On the Sidelines: Welcome to the Game

Newsport 315

There is no debate that physical activity is important for a healthy lifestyle, and many young people are introduced to it through sports participation. While some kids are excited and charge ahead, others may be more hesitant, preferring to stand back and take the observer role.

Parents may find that they have to provide more encouragement and sometimes bribery to get more reluctant kids involved in sports. Some parents may struggle to identify the line between “encouraging” and “forcing” their young ones. So, when and how much do you push, particularly when it seems that anxiety is high or motivation is low?

• Identify the source of hesitance. Some young ones may be less interested in or afraid of playing a sport on a team where they do not have friends playing. Others may be hesitant to play because they are concerned that they can’t be perfect. Begin with identifying the underlying concern.

• Keep the variety high. Let a child know that he or she can try out for a number of activities, including different sports, and that it’s OK veer off of typical sports paths. The goal is to find something that they enjoy that allows them to achieve a sense of mastery. When they are young, however, the focus should be on having fun.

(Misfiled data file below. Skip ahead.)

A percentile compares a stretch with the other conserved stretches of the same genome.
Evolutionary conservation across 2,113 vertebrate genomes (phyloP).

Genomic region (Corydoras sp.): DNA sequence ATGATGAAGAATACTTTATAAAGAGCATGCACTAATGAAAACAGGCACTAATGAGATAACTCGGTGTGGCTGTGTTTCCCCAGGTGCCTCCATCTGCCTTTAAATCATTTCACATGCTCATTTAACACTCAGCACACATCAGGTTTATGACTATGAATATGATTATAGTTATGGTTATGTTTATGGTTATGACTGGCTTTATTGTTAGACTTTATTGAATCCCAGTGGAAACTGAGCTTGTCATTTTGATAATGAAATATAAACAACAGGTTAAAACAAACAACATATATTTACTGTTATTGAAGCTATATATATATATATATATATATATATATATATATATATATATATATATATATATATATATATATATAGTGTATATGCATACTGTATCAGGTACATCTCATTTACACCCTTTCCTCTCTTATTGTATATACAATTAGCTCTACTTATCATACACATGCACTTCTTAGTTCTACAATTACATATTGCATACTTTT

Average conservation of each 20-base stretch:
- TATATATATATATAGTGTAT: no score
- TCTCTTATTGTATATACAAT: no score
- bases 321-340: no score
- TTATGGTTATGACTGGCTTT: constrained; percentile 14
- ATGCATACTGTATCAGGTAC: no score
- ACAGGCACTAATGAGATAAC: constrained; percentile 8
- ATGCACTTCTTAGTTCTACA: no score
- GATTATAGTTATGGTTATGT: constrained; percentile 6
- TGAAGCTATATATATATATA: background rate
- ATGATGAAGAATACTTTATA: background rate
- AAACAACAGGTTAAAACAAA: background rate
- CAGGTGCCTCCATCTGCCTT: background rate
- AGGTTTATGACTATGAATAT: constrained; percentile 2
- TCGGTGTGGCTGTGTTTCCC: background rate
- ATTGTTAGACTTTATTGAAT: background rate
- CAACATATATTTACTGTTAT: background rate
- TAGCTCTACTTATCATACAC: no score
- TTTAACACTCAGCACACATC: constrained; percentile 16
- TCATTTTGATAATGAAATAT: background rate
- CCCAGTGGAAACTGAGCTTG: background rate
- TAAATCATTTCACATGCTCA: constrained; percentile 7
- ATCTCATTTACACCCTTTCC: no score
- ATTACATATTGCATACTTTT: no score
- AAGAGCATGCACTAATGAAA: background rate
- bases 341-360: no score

• Foot-in-the-door technique. Agree to a small commitment and go from there. Sometimes the first practice will do the trick. Other times, it may be a larger commitment. “Let’s go for the first week, and if you don’t like it, we can try something else.” Taking that first step is often the most challenging.

• Remain detached from the outcome. We know that a child’s perception of his or her parents’ expectations can affect their motivation, enjoyment and longevity in sports. If they believe you have an expected outcome such as winning or scoring, that belief may translate into anxiety or less openness about playing.

Positive youth athletic experiences often develop into a lifelong love for physical activity. Though competitive play is not required, you have to begin somewhere.

Nyaka NiiLampti is an assistant professor of psychology at Queens University and co-director of Mind Over Body at Southeast Psych.